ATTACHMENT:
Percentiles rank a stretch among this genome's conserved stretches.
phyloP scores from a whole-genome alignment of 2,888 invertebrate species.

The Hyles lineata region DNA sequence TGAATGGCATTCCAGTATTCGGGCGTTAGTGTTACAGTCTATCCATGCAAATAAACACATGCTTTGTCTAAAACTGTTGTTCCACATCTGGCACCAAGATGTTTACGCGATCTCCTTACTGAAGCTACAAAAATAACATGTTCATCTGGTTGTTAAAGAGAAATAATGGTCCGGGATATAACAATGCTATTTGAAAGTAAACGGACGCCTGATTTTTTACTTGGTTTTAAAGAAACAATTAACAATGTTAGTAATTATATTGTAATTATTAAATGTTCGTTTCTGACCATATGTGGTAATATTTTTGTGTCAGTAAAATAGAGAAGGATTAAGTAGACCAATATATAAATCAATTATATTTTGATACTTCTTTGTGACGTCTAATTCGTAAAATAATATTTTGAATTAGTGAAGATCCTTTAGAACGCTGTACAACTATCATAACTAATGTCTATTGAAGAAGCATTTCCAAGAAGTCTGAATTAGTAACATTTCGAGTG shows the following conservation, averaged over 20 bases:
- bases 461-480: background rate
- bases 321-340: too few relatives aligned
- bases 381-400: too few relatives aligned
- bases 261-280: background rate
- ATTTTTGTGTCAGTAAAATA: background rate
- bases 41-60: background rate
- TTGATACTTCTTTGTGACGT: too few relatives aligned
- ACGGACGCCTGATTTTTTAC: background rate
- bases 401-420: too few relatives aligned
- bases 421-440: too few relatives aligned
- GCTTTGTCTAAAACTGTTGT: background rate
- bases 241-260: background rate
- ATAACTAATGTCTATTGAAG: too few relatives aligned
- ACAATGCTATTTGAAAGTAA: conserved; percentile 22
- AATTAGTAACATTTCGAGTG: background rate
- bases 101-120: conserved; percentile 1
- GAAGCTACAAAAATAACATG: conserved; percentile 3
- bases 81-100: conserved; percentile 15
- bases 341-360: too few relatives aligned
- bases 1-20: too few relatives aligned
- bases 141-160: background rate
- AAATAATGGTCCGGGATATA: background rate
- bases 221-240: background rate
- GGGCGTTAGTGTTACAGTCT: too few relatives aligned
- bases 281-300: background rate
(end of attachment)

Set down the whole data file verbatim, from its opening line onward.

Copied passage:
Percentiles rank a stretch among this genome's conserved stretches.
phyloP scores from a whole-genome alignment of 2,888 invertebrate species.

The Hyles lineata region DNA sequence TGAATGGCATTCCAGTATTCGGGCGTTAGTGTTACAGTCTATCCATGCAAATAAACACATGCTTTGTCTAAAACTGTTGTTCCACATCTGGCACCAAGATGTTTACGCGATCTCCTTACTGAAGCTACAAAAATAACATGTTCATCTGGTTGTTAAAGAGAAATAATGGTCCGGGATATAACAATGCTATTTGAAAGTAAACGGACGCCTGATTTTTTACTTGGTTTTAAAGAAACAATTAACAATGTTAGTAATTATATTGTAATTATTAAATGTTCGTTTCTGACCATATGTGGTAATATTTTTGTGTCAGTAAAATAGAGAAGGATTAAGTAGACCAATATATAAATCAATTATATTTTGATACTTCTTTGTGACGTCTAATTCGTAAAATAATATTTTGAATTAGTGAAGATCCTTTAGAACGCTGTACAACTATCATAACTAATGTCTATTGAAGAAGCATTTCCAAGAAGTCTGAATTAGTAACATTTCGAGTG shows the following conservation, averaged over 20 bases:
- bases 461-480: background rate
- bases 321-340: too few relatives aligned
- bases 381-400: too few relatives aligned
- bases 261-280: background rate
- ATTTTTGTGTCAGTAAAATA: background rate
- bases 41-60: background rate
- TTGATACTTCTTTGTGACGT: too few relatives aligned
- ACGGACGCCTGATTTTTTAC: background rate
- bases 401-420: too few relatives aligned
- bases 421-440: too few relatives aligned
- GCTTTGTCTAAAACTGTTGT: background rate
- bases 241-260: background rate
- ATAACTAATGTCTATTGAAG: too few relatives aligned
- ACAATGCTATTTGAAAGTAA: conserved; percentile 22
- AATTAGTAACATTTCGAGTG: background rate
- bases 101-120: conserved; percentile 1
- GAAGCTACAAAAATAACATG: conserved; percentile 3
- bases 81-100: conserved; percentile 15
- bases 341-360: too few relatives aligned
- bases 1-20: too few relatives aligned
- bases 141-160: background rate
- AAATAATGGTCCGGGATATA: background rate
- bases 221-240: background rate
- GGGCGTTAGTGTTACAGTCT: too few relatives aligned
- bases 281-300: background rate